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- Added by: Clotilde Torregrossa, Contributed by: Corbin Covington
Abstract: “Women have been largely excluded from the work of producing the forms of thought and the images and symbols in which thought is expressed and ordered,” suggests sociologist Dorothy E. Smith. “We can imagine women’s exclusion organized by the formation of a circle among men who attend to and treat as significant only what men say.” In this male discourse, “what men were doing was relevant to men, was written by men about men for men . . . this is how a tradition is formed” (Smith 1987, p. 18). Smith’s perspective aptly describes the outer circle that delineates sociology from other equally male-centered disciplines, but it also characterizes the important inner circle of sociological theory lying at the center of the field.Export citation in BibTeX formatExport text citationView this text on PhilPapersExport citation in Reference Manager formatExport citation in EndNote formatExport citation in Zotero format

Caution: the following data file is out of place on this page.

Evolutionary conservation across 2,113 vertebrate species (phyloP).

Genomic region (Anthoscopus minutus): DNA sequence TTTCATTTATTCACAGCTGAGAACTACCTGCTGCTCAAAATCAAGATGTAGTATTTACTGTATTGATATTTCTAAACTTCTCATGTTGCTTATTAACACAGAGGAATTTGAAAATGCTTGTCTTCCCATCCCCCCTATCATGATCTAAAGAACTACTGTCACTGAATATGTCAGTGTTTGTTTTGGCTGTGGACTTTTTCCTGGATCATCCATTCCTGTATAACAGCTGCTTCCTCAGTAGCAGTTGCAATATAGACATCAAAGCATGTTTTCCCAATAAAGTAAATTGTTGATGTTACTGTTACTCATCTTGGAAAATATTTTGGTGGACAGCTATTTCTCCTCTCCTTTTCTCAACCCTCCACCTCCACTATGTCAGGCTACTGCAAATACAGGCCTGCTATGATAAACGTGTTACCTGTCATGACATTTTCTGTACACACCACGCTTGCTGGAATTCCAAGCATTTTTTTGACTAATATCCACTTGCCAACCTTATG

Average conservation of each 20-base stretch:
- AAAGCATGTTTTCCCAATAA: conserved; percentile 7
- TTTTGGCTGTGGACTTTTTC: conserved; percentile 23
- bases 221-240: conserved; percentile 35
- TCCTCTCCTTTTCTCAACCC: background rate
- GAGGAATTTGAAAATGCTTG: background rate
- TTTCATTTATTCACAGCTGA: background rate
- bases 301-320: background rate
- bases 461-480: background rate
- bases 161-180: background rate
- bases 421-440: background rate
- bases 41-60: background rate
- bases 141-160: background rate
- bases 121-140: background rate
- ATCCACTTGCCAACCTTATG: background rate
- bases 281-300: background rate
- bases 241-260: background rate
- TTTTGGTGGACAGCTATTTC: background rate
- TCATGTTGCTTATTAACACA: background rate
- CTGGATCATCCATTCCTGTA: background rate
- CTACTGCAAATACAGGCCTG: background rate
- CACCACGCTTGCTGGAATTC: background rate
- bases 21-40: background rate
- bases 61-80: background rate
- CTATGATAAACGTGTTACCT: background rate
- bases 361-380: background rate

Collins, Patricia Hill. Transforming the inner circle: Dorothy Smith’s challenge to sociological theory
1992, Sociological Theory 10 (1):73-80.
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